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What To Do When You Feel Taken For Granted

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What To Do When You Feel Taken For Granted

It is common for people to feel taken for granted and unappreciated in their relationships. This can especially be an issue in romantic relationships. When it feels like there is a lack of reciprocation and you do more than you get, it makes sense to feel taken for granted.  This can lead to stress, anxiety, and resentment. What can you do when you find yourself in this situation? Talk to the other person; explain your feelings and what you are asking for. Don’t assume that the other person knows how you feel and what your needs are. Often finding reciprocity and balance in a relationships comes down to communication.


First off, clarify what your needs are. You need to check in with yourself and get clear on what it is you need and what it is you are not getting. Think about what the other person is or is not doing that is making you feel unappreciated and taken for granted. You can’t effectively express yourself if you don’t first have a good handle on what it is that you think, feel, want, and need. Once you have that clarity, you can then approach the other person.


The DBT skill of DEAR MAN can be helpful in how you communicate how you feel. It is not always easy to know how to express yourself and this skill helps break it down in a way that makes it easier to fill in the blanks. DEAR MAN= describe, express, assert, reinforce, mindful, appear confident, negotiation.


  • DESCRIBE the facts of the situation from an objective viewpoint. Describe the facts without your perspective and feelings, that part comes later. Example: You said you would be home for dinner by 7 but then did not come home until midnight.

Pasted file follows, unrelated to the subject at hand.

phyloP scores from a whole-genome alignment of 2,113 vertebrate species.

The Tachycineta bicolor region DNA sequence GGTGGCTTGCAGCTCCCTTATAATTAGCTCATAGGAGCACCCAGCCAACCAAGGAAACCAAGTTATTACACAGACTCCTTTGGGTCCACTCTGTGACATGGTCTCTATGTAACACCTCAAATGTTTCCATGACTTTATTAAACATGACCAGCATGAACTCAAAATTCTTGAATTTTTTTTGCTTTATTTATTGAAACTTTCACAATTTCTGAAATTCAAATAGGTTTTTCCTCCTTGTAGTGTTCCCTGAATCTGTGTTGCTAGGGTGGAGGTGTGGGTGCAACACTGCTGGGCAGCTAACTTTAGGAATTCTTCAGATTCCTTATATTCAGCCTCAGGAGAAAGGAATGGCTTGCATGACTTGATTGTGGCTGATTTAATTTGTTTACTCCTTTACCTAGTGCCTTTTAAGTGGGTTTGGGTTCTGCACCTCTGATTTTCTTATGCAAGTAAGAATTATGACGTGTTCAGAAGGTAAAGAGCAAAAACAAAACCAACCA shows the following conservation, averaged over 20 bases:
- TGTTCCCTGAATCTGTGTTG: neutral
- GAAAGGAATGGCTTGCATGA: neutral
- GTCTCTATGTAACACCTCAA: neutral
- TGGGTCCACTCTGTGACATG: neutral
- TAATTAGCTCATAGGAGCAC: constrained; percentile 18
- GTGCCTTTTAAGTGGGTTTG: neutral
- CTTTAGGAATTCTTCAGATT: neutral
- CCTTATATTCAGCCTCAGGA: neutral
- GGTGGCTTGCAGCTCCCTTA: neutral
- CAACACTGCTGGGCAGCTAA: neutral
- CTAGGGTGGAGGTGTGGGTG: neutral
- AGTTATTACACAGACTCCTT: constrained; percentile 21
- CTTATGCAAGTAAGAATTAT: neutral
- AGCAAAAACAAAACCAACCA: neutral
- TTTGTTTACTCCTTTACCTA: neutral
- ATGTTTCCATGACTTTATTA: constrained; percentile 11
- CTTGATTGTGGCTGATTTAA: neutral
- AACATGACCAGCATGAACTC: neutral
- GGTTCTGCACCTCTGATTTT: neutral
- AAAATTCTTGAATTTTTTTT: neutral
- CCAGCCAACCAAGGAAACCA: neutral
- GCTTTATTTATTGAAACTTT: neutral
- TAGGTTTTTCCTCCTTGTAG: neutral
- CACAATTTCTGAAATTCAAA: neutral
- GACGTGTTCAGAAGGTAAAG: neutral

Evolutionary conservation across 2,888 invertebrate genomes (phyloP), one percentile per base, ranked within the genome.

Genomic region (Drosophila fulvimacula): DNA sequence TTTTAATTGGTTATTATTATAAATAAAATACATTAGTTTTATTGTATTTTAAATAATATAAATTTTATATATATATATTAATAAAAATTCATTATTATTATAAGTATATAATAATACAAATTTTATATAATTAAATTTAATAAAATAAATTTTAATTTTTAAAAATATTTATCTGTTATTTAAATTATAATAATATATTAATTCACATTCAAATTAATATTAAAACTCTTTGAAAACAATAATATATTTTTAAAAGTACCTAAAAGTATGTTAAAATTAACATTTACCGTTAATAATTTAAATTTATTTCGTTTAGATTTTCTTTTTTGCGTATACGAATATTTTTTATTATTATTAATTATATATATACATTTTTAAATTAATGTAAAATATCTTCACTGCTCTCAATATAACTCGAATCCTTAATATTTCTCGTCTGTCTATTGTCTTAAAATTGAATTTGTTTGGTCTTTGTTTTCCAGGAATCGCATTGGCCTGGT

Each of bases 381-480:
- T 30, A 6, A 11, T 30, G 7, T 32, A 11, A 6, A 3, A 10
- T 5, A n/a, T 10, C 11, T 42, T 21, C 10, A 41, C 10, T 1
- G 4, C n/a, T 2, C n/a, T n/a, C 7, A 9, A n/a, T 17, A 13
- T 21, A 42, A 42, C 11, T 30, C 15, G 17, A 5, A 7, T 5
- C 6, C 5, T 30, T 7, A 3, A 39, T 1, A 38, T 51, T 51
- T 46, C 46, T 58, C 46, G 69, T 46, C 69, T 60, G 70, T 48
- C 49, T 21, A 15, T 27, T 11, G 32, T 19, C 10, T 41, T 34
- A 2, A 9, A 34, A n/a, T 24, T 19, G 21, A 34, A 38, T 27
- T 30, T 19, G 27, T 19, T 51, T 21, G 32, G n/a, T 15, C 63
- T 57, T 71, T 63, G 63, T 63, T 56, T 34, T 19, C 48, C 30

• EXPRESS what YOU feel. Now you add your feelings and how the situation and actions of the other person impacted you. Use I statements so that it does not seem as if you are attacking the other person. “I want or don’t want” vs. “you should or shouldn’t.” Stick to your feelings rather than judging the other person. “I feel hurt,” vs. “you are a bad boyfriend.” Example: When you come home much later than you said, I feel hurt and disrespected.


  • ASSERT what outcome you would like, whether it’s an apology, a specific action, or a change. Example: I would appreciate it if, in the future, you will call me to let me know that you will be late.


  • REINFORCE the other person and show them how it benefits them to comply. Example: It would make me so relieved, and I would not have to call you every 20 minutes to check in.


  • BE MINDFUL of your goals and don’t let the other person steer you away from the focus of the conversation. When expressing a criticism to someone, they may start throwing out there all the things they are unhappy with, get defensive, or try and distract you as a way to avoid having the conversation. If this is the case, it is important to make sure you stay on task and just keep repeating your DEAR script.


  • APPEAR CONFIDENT so that the other person takes you seriously. It can be scary and nerve-wracking when approaching a conversation like this. However, it is important to not let it show because it can give room for the other person to take advantage. In your wording, be firm and state what you want. Body language and tone of voice are important here. Maintain eye contact, try not to stutter/stammer, don’t whisper, etc.


  • NEGOTIATE and be willing to compromise. Think back on your needs and priorities, and let go of smaller things for the sake of the ultimate goal. Offer other solutions. For example, if your request is for the person to call you when they are going to be late, they might say something like “I am busy working and don’t have time to call you.” In that case, you may suggest “how about you send me a text instead?” If the other person is not agreeing to any of the options, turn the tables, ask them what they think a good middle ground would be.


Remember it may take a few of these conversations until the other person finally catches up. Essentially, you are trying to change the dynamic of the relationship, and it is important to give the other person time to make changes. However, if there is no progress and you are still being taken for granted after numerous conversations, that is when you re-evaluate the relationship. When you are being clear on your needs and willing to compromise, but the other person is not budging, it may just not be the relationship for you. At that point, you may want to talk to a friend or a professional to determine the best course of action moving forward.


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